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331821

Plant chemicals can enhance nitrogen-fixing activity of bacteria in soil

Researchers at the University of California, Davis, have found a way to reduce the amount of nitrogen fertilizers needed to grow cereal crops.

The research comes out of the lab of Eduardo Blumwald, a distinguished professor of plant sciences. Blumwald’s research centers on increasing the conversion of nitrogen gas in the air into ammonium by soil bacteria — a process known as nitrogen fixation.

“If a plant can produce chemicals that make soil bacteria fix atmospheric nitrogen gas, we could modify the plants to produce more of these chemicals,” Blumwald says. “These chemicals will induce soil bacterial nitrogen fixation and the plants will use the ammonium formed, reducing the amount of fertilizer used.”

Blumwald’s team used chemical screening and genomics to identify compounds in rice plants that enhanced the nitrogen-fixing activity of the bacteria.

Then they identified the pathways generating the chemicals and used gene editing technology to increase the production of compounds that stimulated the formation of biofilms. Those biofilms contain bacteria that enhanced nitrogen conversion. As a result, nitrogen-fixing activity of the bacteria increased, as did the amount of ammonium in the soil for the plants.

“Plants are incredible chemical factories,” he says. “What this could do is provide a sustainable alternative agricultural practice that reduces the use of excessive nitrogen fertilizers.”

The pathway could also be used by other plants. A patent application on the technique has been filed by the University of California and is pending.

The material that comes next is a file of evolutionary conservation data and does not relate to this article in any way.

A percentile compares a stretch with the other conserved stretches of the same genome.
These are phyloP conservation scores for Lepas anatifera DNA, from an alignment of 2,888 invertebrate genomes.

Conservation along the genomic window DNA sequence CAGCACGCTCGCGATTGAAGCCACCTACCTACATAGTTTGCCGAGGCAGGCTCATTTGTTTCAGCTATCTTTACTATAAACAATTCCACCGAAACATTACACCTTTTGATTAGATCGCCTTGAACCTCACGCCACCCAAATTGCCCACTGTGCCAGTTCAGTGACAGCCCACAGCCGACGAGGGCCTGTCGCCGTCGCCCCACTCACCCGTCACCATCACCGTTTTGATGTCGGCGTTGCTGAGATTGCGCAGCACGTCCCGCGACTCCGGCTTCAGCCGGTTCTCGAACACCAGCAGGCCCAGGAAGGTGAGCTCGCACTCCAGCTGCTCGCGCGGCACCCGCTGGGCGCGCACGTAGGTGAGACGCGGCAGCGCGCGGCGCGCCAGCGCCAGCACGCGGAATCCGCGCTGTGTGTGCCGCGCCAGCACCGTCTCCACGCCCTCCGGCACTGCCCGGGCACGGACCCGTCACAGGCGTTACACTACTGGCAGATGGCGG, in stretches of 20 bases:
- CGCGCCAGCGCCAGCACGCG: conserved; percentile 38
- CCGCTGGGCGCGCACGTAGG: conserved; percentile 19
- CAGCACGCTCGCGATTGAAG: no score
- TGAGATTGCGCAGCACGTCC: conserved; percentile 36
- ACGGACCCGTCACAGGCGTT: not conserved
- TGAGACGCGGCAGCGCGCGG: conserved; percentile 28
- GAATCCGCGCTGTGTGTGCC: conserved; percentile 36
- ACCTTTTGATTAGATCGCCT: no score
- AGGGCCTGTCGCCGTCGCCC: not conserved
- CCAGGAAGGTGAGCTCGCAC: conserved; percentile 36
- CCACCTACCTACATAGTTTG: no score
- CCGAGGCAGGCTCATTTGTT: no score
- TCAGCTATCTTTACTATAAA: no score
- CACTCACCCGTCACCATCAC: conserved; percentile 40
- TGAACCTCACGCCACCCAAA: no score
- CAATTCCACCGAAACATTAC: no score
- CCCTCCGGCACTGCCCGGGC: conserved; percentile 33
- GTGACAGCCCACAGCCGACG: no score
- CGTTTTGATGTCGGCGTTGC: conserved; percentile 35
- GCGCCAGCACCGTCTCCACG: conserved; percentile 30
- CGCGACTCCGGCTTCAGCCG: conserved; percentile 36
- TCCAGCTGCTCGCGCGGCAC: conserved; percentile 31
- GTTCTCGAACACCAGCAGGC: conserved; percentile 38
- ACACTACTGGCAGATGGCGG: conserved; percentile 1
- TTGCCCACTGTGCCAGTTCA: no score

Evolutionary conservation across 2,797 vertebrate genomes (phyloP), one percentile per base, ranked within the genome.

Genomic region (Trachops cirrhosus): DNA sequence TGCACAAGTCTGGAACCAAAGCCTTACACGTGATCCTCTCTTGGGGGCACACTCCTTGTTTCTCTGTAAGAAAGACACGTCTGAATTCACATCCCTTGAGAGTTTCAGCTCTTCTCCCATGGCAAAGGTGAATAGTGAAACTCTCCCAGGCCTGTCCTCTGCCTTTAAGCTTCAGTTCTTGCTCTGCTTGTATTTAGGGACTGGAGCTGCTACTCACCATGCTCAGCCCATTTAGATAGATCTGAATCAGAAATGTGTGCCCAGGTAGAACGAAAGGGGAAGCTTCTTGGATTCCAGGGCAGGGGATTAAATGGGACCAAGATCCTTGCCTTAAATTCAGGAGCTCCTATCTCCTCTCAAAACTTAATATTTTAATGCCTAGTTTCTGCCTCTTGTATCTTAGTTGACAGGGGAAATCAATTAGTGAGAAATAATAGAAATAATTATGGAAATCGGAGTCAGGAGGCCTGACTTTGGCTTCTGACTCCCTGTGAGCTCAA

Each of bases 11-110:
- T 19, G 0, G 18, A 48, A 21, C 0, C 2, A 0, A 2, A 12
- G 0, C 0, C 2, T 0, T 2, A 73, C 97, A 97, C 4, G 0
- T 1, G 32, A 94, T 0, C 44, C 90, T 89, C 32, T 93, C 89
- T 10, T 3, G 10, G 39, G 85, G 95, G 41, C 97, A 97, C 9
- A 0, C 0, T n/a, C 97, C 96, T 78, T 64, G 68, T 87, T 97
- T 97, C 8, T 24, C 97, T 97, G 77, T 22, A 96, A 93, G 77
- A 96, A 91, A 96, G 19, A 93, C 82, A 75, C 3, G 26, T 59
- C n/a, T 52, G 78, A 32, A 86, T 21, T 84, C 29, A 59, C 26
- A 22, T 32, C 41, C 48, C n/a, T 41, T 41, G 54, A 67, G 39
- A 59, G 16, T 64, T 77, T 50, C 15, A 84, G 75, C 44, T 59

The discovery could also help the environment by reducing nitrogen pollution, which can lead to contaminated water resources, increased greenhouse gas emissions and human health issues. The study was published in the journal Plant Biotechnology.

Nitrogen is key to plant growth, and agricultural operations depend on chemical fertilizers to increase productivity. But much of what is applied is lost, leaching into soils and groundwater. Blumwald’s research could create a sustainable alternative.

“Nitrogen fertilizers are very, very expensive,” Blumwald says. “Anything you can do to eliminate that cost is important. The problem is money on one side, but there are also the harmful effects of nitrogen on the environment.” 

Dawei Yan, Hiromi Tajima, Howard-Yana Shapiro, Reedmond Fong and Javier Ottaviani from UC Davis contributed to the research paper, as did Lauren Cline from Bayer Crop Science. Ottaviani is also a research associate at Mars Edge.

The research was funded by the Will W. Lester Endowment. Bayer Crop Science is supporting further research on the topic.

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